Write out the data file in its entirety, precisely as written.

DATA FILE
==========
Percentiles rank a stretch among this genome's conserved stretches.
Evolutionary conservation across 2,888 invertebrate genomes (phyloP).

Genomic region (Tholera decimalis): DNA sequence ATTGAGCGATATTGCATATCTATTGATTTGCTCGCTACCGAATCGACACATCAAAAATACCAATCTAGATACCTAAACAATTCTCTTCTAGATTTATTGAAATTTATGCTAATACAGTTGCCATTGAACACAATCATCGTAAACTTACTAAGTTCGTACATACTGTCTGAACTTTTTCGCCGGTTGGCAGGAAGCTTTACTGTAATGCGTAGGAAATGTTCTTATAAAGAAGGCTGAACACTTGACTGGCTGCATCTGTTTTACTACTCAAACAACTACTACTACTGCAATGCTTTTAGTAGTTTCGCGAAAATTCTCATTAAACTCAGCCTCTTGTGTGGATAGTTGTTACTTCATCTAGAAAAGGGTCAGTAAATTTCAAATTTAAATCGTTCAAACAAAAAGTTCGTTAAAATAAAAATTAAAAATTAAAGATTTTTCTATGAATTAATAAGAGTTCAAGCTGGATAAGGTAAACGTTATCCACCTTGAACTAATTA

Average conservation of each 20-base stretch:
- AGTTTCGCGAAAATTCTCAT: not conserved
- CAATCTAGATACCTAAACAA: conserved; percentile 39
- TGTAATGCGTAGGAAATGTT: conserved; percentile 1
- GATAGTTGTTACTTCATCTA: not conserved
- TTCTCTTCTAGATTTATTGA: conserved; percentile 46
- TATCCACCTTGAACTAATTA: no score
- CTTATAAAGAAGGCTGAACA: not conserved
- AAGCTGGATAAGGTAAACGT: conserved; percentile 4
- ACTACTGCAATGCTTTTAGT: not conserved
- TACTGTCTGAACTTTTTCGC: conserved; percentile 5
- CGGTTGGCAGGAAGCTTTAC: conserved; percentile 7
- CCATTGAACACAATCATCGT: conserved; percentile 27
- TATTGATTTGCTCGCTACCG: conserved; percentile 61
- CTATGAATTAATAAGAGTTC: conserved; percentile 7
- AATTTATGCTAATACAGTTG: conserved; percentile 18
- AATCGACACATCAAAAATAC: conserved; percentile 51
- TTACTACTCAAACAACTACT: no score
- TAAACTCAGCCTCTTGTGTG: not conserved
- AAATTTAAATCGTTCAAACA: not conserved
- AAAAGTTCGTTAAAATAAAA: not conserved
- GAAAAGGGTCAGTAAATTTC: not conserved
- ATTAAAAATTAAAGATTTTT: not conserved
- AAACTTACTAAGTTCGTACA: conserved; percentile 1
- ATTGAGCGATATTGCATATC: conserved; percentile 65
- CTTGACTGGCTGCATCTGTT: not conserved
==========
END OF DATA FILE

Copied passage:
Percentiles rank a stretch among this genome's conserved stretches.
Evolutionary conservation across 2,888 invertebrate genomes (phyloP).

Genomic region (Tholera decimalis): DNA sequence ATTGAGCGATATTGCATATCTATTGATTTGCTCGCTACCGAATCGACACATCAAAAATACCAATCTAGATACCTAAACAATTCTCTTCTAGATTTATTGAAATTTATGCTAATACAGTTGCCATTGAACACAATCATCGTAAACTTACTAAGTTCGTACATACTGTCTGAACTTTTTCGCCGGTTGGCAGGAAGCTTTACTGTAATGCGTAGGAAATGTTCTTATAAAGAAGGCTGAACACTTGACTGGCTGCATCTGTTTTACTACTCAAACAACTACTACTACTGCAATGCTTTTAGTAGTTTCGCGAAAATTCTCATTAAACTCAGCCTCTTGTGTGGATAGTTGTTACTTCATCTAGAAAAGGGTCAGTAAATTTCAAATTTAAATCGTTCAAACAAAAAGTTCGTTAAAATAAAAATTAAAAATTAAAGATTTTTCTATGAATTAATAAGAGTTCAAGCTGGATAAGGTAAACGTTATCCACCTTGAACTAATTA

Average conservation of each 20-base stretch:
- AGTTTCGCGAAAATTCTCAT: not conserved
- CAATCTAGATACCTAAACAA: conserved; percentile 39
- TGTAATGCGTAGGAAATGTT: conserved; percentile 1
- GATAGTTGTTACTTCATCTA: not conserved
- TTCTCTTCTAGATTTATTGA: conserved; percentile 46
- TATCCACCTTGAACTAATTA: no score
- CTTATAAAGAAGGCTGAACA: not conserved
- AAGCTGGATAAGGTAAACGT: conserved; percentile 4
- ACTACTGCAATGCTTTTAGT: not conserved
- TACTGTCTGAACTTTTTCGC: conserved; percentile 5
- CGGTTGGCAGGAAGCTTTAC: conserved; percentile 7
- CCATTGAACACAATCATCGT: conserved; percentile 27
- TATTGATTTGCTCGCTACCG: conserved; percentile 61
- CTATGAATTAATAAGAGTTC: conserved; percentile 7
- AATTTATGCTAATACAGTTG: conserved; percentile 18
- AATCGACACATCAAAAATAC: conserved; percentile 51
- TTACTACTCAAACAACTACT: no score
- TAAACTCAGCCTCTTGTGTG: not conserved
- AAATTTAAATCGTTCAAACA: not conserved
- AAAAGTTCGTTAAAATAAAA: not conserved
- GAAAAGGGTCAGTAAATTTC: not conserved
- ATTAAAAATTAAAGATTTTT: not conserved
- AAACTTACTAAGTTCGTACA: conserved; percentile 1
- ATTGAGCGATATTGCATATC: conserved; percentile 65
- CTTGACTGGCTGCATCTGTT: not conserved